Applicants failed to establish that previous violations of tenancy agreement eroded overall character of development

Ontario civil | Real Property | Interests in real property | Restrictive covenants

Applicants were owners of townhouse in development and were bound by co-tenancy agreement. Section 6.2 of co-tenancy agreement provided that owner would not alter unit exterior without written approval of co-tenancy committee, unless alteration was minor or cosmetic in nature. Whether alteration was minor or cosmetic was to be determined by committee. Applicants renovated their rooftop deck without prior approval. Applicants sought order that s. 6.2 of co-tenancy agreement be discharged pursuant to s. 61(1) Conveyancing and Law of Property Act, was unenforceable for vagueness, and was unenforceable as obsolete. Application dismissed. Concerning s. 61(1) of Act, it could not be said that s. 6.2 of co-tenancy agreement was spent or of no continuing practical value. Maintaining original design features had always been important to community's owners, and s. 6.2 conferred ongoing benefit. Section 6.2 of agreement was clear and unambiguous in providing that committee's decision as to whether alteration was minor or cosmetic was final and binding. There was ample evidence that s. 6.2 was capable of interpretation and had been interpreted in past. Applicants failed to establish that previous violations of 6.2 or exceptions had eroded overall character of development. Building scheme remained intact.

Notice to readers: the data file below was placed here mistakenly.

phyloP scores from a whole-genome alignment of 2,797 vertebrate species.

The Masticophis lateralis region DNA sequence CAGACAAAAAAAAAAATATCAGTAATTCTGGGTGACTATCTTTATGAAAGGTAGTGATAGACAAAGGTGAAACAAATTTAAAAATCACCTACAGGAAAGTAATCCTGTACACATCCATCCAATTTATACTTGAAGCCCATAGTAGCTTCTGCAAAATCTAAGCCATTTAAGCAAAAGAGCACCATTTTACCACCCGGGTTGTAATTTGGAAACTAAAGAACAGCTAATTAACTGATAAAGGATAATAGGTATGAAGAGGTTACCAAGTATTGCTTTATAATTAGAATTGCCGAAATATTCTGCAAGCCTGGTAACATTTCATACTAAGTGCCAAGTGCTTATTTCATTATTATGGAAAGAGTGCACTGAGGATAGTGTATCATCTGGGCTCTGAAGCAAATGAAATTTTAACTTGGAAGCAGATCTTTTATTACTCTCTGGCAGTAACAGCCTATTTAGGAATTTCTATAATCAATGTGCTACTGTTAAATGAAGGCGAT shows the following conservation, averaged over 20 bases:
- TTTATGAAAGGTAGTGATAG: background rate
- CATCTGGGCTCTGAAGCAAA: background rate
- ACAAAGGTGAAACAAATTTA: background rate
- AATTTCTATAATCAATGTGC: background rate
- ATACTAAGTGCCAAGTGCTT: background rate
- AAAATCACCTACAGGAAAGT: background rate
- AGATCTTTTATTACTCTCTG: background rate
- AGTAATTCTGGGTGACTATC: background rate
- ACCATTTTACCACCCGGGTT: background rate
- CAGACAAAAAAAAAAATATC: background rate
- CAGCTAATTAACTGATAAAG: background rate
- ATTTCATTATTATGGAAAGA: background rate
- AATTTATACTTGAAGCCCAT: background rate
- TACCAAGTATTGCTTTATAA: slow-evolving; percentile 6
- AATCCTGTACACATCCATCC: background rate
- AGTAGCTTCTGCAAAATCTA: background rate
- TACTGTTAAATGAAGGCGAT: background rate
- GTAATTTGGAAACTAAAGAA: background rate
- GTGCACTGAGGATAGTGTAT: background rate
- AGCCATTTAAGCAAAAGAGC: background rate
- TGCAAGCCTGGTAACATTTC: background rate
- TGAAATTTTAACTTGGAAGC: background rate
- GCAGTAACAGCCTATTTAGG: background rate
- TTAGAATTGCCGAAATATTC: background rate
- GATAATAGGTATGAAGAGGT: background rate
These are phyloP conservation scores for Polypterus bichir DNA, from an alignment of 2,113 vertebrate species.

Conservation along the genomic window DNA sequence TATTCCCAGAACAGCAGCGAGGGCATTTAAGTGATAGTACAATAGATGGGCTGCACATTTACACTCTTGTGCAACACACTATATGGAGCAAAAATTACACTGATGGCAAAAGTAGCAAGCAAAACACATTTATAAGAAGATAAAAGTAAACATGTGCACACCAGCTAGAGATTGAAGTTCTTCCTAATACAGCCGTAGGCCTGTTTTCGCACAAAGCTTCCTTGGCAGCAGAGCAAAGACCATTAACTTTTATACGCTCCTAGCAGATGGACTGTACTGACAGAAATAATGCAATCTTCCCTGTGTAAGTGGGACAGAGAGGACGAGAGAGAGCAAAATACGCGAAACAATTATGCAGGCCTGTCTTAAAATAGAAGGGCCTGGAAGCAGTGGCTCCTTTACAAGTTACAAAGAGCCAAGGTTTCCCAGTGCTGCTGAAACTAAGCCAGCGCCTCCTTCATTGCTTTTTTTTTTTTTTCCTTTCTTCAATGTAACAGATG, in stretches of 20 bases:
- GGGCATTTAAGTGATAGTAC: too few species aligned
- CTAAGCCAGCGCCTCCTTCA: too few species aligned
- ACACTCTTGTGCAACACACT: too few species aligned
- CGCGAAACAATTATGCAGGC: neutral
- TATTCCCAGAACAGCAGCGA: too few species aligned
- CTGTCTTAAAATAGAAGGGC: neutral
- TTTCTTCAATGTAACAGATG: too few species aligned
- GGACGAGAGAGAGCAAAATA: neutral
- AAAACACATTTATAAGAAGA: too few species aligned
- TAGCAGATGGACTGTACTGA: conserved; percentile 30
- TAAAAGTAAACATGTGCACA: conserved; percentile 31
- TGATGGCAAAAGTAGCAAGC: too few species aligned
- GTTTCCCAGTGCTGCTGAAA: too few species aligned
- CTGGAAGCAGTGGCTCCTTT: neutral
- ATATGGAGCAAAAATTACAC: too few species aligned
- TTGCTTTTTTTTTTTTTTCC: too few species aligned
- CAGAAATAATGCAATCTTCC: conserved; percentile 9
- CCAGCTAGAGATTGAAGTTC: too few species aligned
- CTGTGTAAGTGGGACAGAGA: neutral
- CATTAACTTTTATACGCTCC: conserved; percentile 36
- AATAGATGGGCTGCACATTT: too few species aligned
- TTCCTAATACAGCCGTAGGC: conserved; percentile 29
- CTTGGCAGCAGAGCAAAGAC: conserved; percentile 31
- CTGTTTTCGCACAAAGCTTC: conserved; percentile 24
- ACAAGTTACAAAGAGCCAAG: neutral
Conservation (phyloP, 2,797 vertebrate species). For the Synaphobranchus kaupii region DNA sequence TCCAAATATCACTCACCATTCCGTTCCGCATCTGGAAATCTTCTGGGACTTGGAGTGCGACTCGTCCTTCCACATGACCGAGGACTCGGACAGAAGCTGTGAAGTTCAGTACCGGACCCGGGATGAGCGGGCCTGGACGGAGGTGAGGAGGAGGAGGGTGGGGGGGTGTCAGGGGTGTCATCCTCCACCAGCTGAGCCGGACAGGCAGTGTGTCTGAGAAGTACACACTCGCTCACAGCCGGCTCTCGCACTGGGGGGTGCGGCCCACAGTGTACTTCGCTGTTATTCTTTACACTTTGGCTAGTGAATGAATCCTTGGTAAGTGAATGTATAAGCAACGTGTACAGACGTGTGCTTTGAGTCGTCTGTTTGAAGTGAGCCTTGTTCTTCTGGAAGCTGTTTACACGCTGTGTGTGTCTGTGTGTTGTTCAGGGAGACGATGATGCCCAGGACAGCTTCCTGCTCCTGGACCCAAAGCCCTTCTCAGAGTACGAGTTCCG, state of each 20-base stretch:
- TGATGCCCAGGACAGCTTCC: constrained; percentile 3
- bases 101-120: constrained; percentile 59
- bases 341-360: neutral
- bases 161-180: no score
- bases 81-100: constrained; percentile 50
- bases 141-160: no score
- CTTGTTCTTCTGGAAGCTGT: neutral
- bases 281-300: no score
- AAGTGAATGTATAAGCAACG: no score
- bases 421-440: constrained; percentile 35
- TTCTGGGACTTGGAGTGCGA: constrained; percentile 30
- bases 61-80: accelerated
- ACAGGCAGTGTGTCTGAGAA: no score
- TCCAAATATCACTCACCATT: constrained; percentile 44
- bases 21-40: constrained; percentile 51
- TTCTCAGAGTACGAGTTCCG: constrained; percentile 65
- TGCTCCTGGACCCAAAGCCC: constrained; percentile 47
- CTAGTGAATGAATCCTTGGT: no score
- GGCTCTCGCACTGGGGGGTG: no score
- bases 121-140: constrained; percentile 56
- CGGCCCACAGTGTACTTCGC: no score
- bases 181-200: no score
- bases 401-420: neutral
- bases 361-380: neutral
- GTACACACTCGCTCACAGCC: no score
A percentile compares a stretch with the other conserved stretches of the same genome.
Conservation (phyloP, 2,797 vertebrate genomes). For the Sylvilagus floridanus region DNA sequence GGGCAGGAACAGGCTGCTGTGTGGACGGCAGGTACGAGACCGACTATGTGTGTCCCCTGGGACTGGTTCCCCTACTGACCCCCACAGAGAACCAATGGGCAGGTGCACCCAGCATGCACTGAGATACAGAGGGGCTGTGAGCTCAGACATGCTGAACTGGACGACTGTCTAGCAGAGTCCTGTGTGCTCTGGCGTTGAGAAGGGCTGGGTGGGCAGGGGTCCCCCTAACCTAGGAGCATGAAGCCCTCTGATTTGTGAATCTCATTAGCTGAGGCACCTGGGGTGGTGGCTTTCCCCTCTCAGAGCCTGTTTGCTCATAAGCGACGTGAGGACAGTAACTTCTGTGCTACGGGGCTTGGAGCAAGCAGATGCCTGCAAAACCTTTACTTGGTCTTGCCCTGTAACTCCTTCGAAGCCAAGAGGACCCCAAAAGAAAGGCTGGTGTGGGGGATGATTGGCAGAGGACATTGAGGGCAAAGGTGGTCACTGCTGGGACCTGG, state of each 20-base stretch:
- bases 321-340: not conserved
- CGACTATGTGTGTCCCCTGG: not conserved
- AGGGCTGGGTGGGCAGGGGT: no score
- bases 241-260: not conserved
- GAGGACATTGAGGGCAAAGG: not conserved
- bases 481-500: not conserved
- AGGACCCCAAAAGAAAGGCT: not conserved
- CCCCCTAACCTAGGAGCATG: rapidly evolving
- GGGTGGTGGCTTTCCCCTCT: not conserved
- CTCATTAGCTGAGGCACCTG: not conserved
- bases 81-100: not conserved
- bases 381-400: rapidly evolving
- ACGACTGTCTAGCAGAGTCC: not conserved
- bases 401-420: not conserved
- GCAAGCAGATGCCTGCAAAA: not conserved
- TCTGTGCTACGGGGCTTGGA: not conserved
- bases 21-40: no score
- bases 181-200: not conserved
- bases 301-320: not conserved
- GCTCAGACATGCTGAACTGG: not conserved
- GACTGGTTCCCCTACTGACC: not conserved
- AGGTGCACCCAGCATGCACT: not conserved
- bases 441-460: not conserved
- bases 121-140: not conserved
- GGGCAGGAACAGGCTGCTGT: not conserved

Chapadeau v. Devlin (2018), 2018 CarswellOnt 18085, 2018 ONSC 6456, Robyn M. Ryan Bell J. (Ont. S.C.J.).

Case Law is a weekly summary of notable civil and criminal court decisions by the Supreme Court of Canada, the Federal Court of Canada and all Ontario courts. These cases may be found online in WestlawNext Canada. To subscribe, please visit

Free newsletter

Our daily newsletter is FREE and keeps you up to date on all the developments in the Ontario legal community. Please complete the form below and click on subscribe for daily newsletters from Law Times.

Recent articles & video

Working from home not so popular with Law Times readers

Recent cases highlight issues with arbitration in Ontario

AG appoints Marie Hubbard as interim associate chairwoman of LPAT

Juristes Power Law welcomes new lawyer

International group of firms help secure new home for Peppa Pig

Appeal shows power of physical exhibits in IP, says lawyer

Most Read Articles

Law Society of Ontario names new equity and Indigenous affairs committee members

Law professor Ryan Alford granted standing in national security law challenge

Amid enactment of sweeping law enforcement Bill C-75, LSO seeks status quo for students, paralegals

LSO must stand up for racialized licensees, says prospective returning bencher